Palacio del Senado, MadridCategory: Madrid
Are you traveling to Madrid, Spain this year as part of a family or romantic vacation? Do you need some ideas regarding some interesting sites to visit during your stay? The historic and very cosmopolitan city of Madrid is extremely fascinating; a world capital with hundreds, if not thousands of interesting things to do and see. From world-class museums, to commemorative monuments, to beautiful architecture not seen anywhere else in the world, the city is an absolute paradise for tourists. And while you may not find time to visit all of the wonderful sites Madrid has to offer, one structure you should definitely consider adding to your tour schedule is the Palacio del Senado. Below we have provided a brief overview of the Palacio del Senado, including some facts regarding its location, history, purpose and characteristics.
Palacio del Senado: Overview
The Palacio del Senado, or Senate Building, is home to the upper house of the Spanish Parliament, an assembly that plays an important role in the governance of Spain. Senators, of which there are 264 in total, generally serve four year terms, and work hand in hand with the lower house of Parliament, known as the Congress of Deputies, to write and pass Spanish laws. In addition to these collaborative duties, the Senators are granted the independent power to appoint judges to the Constitutional Tribunal and compel region presidents to fulfill their obligations.
The Palacio del Senado is located in the Plaza de la Marina Española, close to the Royal Palace and Sabatini Gardens. If traveling via the Madrid Metro, the most convenient stop is the Santo Domingo station, but it is also very near the Opera and Callao stations, and just a short walk from the renowned Plaza de España.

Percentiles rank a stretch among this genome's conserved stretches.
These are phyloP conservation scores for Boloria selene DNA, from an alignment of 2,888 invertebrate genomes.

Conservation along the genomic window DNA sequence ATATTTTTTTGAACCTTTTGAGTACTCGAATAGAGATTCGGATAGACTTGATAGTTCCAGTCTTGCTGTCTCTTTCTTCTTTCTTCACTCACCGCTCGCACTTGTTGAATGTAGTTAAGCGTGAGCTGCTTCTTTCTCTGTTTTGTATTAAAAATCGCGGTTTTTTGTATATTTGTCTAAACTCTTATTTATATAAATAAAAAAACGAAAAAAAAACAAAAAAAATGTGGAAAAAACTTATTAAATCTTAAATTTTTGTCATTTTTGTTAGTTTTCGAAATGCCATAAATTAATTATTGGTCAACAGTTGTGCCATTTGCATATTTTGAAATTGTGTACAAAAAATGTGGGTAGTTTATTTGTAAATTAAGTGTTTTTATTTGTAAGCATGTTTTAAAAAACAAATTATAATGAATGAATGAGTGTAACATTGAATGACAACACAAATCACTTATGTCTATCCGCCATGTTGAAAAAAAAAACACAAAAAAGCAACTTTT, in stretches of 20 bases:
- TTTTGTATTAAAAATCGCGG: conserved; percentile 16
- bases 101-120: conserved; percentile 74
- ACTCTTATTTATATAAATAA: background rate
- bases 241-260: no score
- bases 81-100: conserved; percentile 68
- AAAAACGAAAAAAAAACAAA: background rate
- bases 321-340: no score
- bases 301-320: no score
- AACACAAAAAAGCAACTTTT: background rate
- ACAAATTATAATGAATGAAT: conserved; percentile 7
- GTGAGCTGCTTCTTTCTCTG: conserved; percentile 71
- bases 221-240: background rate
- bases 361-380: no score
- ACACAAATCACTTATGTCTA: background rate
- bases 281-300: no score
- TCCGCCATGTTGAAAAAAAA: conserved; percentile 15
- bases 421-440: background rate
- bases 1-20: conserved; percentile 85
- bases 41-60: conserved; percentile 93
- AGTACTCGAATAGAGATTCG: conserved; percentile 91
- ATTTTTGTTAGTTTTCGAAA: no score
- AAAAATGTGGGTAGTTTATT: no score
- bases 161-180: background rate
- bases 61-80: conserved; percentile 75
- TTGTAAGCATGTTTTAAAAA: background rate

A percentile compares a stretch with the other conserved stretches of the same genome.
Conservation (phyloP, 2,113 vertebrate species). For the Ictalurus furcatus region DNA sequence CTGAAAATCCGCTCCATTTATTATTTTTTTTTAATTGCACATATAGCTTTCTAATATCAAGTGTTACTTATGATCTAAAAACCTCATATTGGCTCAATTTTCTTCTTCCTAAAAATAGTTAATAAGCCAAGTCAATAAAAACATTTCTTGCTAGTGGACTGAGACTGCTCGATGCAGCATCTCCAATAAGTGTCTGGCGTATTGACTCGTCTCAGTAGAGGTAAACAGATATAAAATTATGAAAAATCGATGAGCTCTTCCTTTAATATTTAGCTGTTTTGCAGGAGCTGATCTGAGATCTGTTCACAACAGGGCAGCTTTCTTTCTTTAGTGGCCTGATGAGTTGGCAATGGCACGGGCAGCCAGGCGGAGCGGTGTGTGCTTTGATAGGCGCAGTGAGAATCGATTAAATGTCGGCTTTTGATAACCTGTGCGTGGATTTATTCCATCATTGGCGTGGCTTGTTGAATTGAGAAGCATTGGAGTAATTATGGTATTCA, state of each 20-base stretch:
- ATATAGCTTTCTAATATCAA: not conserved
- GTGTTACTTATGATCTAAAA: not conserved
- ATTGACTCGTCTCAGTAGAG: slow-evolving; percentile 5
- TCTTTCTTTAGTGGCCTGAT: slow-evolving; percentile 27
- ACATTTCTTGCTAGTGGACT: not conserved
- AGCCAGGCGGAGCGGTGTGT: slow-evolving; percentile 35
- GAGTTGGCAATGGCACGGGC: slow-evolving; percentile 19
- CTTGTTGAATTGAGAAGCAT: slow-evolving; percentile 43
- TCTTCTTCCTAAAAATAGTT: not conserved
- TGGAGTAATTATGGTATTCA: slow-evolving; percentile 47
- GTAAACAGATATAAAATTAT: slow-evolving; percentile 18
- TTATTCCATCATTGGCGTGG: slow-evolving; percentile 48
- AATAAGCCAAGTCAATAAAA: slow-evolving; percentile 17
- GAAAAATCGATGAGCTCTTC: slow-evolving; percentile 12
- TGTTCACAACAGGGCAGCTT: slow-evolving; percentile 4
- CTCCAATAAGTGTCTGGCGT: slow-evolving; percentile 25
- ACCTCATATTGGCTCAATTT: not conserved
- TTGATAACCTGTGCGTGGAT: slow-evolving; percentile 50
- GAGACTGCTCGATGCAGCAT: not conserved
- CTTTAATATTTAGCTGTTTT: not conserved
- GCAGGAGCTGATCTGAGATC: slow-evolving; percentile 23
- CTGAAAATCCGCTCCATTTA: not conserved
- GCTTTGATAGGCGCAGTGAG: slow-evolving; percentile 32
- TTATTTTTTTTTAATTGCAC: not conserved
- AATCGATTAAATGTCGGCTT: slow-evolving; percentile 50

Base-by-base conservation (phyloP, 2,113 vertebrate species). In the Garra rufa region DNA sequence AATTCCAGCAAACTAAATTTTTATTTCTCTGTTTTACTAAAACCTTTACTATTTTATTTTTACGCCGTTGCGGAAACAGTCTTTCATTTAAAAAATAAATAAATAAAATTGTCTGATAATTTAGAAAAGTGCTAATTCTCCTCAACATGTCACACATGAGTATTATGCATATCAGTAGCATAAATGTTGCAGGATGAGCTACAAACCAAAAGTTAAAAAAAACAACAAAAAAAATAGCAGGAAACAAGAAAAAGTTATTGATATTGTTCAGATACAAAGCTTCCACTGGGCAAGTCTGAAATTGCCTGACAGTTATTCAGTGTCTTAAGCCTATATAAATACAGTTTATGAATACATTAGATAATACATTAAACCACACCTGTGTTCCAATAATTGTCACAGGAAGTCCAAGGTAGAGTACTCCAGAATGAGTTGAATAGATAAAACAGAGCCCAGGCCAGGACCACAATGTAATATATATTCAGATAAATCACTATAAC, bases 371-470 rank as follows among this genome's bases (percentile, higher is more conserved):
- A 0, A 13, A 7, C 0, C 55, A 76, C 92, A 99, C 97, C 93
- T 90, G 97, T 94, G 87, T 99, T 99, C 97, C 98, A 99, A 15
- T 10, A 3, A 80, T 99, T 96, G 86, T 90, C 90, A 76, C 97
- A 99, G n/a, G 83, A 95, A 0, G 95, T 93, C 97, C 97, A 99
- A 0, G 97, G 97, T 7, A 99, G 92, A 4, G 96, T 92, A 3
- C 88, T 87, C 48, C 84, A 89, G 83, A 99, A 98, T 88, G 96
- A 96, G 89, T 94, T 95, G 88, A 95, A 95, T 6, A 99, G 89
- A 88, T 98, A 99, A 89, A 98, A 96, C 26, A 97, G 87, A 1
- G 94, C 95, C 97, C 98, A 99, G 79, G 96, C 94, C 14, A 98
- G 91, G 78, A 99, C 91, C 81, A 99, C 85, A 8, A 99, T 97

The Palacio del Senado began as a convent school back in 1590, and was known locally as the Colegio de Doña María de Aragón, named after its founder. Its first use as a parliament building came in 1814, when it became home to the Salón de Sesiones de las Cortes, although between then and the present day it has been used for a number of alternate purposes.
In 1820, Spanish architect Isidro González Velázquez was commissioned to add neoclassical additions to the interior of the Palacio del Senado, and between the years 1844 and 1850, the entire interior was renovated under the designs of Anibal Alvarez, who also built a new exterior façade in the neoclassical style. In 1882, architect Emilio Rodriguez Ayuso added a library and reading rooms to the building and completely removed any traces of its former use as a religious facility. A new floor was added to the structure in 1969, and in 1987 a new building was added to the complex, designed by architect Salvador Gayarre. The new building was inaugurated in 1991, when then King Juan Carlos I opened its doors for the first time. With its rounded façade, it is this new building that most locals now recognize as the headquarters of the Spanish Senate.
While visiting the Palacio del Senado you will also notice a monument that occupies the same Plaza. It is dedicated to the conservative politician Antonio Cánovas del Castillo, a man who played a key role in the restoration of the Spanish Monarchy in 1875, when Alfonso XII was installed as the King of Spain following the defeat of the first Spanish Republic. The monument was created in 1901, primarily by the architect Jose Grases Eiera, but also with help from Joaquin Bilbo. It consists of a tall column, atop which sits a bronze statue of the politician, depicted giving a speech. There are also a number of smaller bronze statues decorating the base of the column.